Then I intend to use a stainless steel saw-steriliser as a 3 gallon processor.
I intend to mix using a circulation pump with an Eductor.
I will take Rickdatech advice and insulate; insulate; insulate .
Then when I have a complete master of the skill of washing/drying and have quality usuable fuel I will return to using my 120 litre cone shaped processor.
 
Location: Ireland | Registered: March 14, 2014Reply With QuoteReport This Post



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I think your approach is a sensible one. You learn a lot when doing small batches and at that scale mistakes dont turn into disasters. Some one very generously gave me a combined hotplate and magnetic mixer recently. I have ordered a 2 litre glass beaker and a set of magnetic stirrer bars to go with it. These should arrive this week and I intend to do a series of small tallow batches with this new gear.
 
Location: Lismore Ireland | Registered: November 25, 2007Reply With QuoteReport This Post
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The methyl biodiesel that I made from beef tallow does not perfectly pass the 3/27 test. So, possibly when rendering the beef fat, I might not have boiled enough water out of the hot grease. I've described above in this thread my proceedure. In the past week of the biodiesel settling, a transluscent 1-2 centimeters of a white material has settled out in the 1 litre clear glass storage bottle, with a teflon lined cap. The upper part of the biodiesel is now transparent bright yellow at about 20 degrees centigrade. This methyl biodiesel from rendered beef tallow is almost the same colour as biodiesel made from new corn oil.
 
Location: Texas | Registered: April 27, 2011Reply With QuoteReport This Post
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My combination hot plate and magnetic mixer is a very useful tool, my thanks to Tony who gave it to me,
I put a litre of tallowmans tallow into a beaker and heated it to 60°C. the titration was 3ml KOH so I added 200ml of methanol and 11gms of KOH and mixed for 1 hr. I then let it settle for 1hr and carefully poured off the biodiesel. The bio was a pale gold and the glycerol was a mid brown.

I returned the bio to the hotplate and heated it to 105°C with the lid off and the mixer going vigorously for 1 hr. This would have demethed, and hopefully dewatered the bio. I realize that it may have caused a little oxidation but Im not concerned with that in this sample.

I divided the bio into 3 [portions , The first (left in the picture) has nothing added. The one in the centre of the picture has 50% diesel added and the one on the right has 20% petrol. The temperature at the time of this picture is 10°C.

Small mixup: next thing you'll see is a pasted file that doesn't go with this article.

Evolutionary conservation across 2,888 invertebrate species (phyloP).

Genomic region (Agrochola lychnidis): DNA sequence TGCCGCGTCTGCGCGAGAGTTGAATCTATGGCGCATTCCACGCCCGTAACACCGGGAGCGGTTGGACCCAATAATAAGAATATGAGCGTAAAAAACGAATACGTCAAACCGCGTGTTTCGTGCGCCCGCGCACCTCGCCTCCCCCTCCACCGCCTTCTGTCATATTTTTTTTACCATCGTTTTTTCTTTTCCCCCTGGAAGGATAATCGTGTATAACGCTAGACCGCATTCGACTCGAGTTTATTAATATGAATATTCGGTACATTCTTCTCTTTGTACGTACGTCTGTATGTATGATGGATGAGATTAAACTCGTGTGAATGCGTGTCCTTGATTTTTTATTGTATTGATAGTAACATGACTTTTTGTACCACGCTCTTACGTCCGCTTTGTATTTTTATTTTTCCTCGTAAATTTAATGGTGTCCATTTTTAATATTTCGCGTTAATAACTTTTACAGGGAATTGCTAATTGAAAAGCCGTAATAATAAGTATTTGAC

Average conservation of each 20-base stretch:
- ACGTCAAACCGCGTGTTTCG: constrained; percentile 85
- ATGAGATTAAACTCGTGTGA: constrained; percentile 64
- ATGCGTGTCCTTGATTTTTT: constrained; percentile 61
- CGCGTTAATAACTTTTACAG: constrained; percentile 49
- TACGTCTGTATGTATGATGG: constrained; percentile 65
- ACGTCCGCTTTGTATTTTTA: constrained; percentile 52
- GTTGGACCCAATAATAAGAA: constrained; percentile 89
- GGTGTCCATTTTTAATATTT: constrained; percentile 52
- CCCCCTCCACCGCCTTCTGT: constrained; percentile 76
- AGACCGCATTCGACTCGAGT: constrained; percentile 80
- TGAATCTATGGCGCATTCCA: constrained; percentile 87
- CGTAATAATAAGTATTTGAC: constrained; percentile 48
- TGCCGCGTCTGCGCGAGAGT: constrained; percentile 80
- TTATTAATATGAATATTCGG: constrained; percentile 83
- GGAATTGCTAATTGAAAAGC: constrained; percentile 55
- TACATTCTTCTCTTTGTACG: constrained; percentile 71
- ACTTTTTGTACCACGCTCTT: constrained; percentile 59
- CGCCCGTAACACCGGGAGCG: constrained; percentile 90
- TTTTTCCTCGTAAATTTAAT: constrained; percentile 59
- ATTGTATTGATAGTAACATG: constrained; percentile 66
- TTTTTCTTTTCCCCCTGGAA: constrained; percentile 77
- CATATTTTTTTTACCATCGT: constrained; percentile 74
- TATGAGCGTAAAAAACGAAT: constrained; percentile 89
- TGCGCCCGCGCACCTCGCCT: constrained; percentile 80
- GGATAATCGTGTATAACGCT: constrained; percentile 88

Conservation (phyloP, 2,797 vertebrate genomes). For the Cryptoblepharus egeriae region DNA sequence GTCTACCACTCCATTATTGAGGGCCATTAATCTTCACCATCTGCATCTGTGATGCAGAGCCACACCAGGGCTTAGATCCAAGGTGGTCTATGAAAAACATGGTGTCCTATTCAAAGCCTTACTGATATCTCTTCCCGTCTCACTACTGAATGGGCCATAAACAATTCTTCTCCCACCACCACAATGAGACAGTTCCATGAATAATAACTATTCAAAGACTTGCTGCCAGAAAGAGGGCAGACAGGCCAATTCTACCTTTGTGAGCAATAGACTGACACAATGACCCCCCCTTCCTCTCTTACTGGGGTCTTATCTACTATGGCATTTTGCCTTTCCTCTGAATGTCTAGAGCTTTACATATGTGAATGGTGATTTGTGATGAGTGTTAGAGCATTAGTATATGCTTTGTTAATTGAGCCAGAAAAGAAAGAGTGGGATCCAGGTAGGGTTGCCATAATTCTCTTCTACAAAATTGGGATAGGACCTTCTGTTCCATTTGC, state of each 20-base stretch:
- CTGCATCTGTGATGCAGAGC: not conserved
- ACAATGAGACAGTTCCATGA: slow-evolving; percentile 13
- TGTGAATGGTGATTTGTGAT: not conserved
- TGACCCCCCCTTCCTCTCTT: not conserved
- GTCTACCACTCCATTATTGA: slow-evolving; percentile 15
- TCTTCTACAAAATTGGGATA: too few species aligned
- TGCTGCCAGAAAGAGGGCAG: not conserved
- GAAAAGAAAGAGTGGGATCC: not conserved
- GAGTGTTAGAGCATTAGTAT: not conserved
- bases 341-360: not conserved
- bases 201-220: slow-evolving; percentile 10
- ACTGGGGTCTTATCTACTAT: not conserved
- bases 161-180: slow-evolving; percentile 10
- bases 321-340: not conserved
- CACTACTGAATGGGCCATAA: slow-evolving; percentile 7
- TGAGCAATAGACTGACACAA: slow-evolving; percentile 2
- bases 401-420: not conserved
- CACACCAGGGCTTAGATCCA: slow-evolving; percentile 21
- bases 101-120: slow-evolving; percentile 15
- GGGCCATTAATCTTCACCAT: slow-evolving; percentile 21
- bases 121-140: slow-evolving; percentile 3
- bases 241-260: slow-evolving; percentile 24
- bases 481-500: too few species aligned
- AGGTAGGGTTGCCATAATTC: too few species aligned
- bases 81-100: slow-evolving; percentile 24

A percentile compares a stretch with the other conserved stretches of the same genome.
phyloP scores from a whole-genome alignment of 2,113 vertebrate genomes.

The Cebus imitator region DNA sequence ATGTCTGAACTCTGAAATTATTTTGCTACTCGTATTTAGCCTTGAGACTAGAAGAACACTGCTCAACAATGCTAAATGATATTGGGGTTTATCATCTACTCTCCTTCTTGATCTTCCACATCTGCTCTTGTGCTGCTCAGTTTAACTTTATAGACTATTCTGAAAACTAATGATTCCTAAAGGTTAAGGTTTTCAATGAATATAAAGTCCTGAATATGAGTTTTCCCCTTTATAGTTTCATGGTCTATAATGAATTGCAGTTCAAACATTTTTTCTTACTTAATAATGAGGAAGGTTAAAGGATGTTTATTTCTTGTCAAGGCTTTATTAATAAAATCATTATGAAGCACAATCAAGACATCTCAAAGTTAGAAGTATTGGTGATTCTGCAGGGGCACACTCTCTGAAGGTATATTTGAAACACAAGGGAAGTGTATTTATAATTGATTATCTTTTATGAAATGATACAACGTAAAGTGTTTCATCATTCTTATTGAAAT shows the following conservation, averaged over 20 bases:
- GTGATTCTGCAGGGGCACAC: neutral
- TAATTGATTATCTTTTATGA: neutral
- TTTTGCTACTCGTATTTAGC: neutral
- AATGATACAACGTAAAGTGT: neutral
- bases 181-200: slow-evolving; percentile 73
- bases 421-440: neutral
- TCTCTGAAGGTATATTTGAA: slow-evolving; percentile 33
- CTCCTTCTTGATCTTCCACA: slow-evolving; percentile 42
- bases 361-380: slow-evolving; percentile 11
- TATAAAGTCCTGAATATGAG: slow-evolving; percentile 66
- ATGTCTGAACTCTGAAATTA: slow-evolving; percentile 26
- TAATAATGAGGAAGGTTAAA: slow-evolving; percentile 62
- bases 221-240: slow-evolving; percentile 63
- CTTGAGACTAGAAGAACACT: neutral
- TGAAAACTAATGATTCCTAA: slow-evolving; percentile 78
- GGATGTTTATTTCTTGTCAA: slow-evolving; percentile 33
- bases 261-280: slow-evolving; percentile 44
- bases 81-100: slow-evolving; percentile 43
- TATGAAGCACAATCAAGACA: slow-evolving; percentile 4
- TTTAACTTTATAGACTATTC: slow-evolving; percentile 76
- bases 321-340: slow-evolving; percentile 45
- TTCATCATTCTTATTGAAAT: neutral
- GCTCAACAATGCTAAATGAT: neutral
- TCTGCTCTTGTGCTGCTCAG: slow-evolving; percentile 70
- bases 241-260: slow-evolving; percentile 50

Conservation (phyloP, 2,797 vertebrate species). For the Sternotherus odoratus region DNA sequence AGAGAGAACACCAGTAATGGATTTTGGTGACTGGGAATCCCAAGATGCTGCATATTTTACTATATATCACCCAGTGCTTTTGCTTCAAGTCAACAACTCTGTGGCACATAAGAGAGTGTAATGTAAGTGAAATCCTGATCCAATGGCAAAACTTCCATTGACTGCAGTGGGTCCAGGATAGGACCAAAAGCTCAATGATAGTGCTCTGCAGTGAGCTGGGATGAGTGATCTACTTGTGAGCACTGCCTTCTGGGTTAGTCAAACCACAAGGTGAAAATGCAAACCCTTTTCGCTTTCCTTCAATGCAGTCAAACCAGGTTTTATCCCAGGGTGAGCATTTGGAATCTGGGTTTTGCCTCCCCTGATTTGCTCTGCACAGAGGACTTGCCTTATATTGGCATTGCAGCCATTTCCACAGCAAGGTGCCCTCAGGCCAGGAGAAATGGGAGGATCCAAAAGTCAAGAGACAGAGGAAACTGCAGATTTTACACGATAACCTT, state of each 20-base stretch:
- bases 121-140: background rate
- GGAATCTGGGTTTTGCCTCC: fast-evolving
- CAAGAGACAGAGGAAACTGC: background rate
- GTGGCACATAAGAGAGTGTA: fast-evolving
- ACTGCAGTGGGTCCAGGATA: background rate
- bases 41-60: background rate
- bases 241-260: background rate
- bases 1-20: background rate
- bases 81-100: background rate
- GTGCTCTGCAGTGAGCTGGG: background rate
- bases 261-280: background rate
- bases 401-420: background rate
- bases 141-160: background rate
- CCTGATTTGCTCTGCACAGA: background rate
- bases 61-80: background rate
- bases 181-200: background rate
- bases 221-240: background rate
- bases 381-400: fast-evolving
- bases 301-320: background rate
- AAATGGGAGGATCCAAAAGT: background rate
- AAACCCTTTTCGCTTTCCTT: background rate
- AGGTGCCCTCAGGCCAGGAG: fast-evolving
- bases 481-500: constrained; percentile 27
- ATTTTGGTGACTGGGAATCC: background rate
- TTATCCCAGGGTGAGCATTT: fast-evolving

The 50/50 diesel sample has resisted forming HMPEs very sucessfully. Its less than the picture suggests, these are wine bottles and there is a raised glass dimple in the base of the bottle. I would estimate that there is only 10% HMPEs.

This message has been edited. Last edited by: imakebiodiesel,
 
Location: Lismore Ireland | Registered: November 25, 2007Reply With QuoteReport This Post
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To take the experiments a bit further I will settle these samples for a week to let all hmpes and soaps settle out and then I will test for conversion, water content and soap content. Once I have these tests done I should be able to propose a method of doing a 100 litre batch in a conventional biodiesel processor with very little additional equipment.
In the meantime I want to repeat the process with NaOH. I dont know if it is true but some sources claim that NaOH is better for tallow, we shall see.
To keep these tests consistent I want to use the same tallow if possible. Tallow man, would it be possible to send me another litre of your tallow? I would be happy to pay the postage costs.
 
Location: Lismore Ireland | Registered: November 25, 2007Reply With QuoteReport This Post
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Ive posted another picture of my 50/50 sample. The temperature in my store room is still 10°C and the other two samples have remained unchanged. The 50/50 sample has cleared considerably and the hmpes have settled lower in the jar.


The total depth of liquid in the bottle is 17cm which means that the total depth of biodiesel is 8.5 cm. The depth of the hmpes is 2 cm but as you can see from the empty bottle on the left about half of that volume is the glass dimple. So I estimate that the hmpes account for 12-15 % of the total volume of the biodiesel.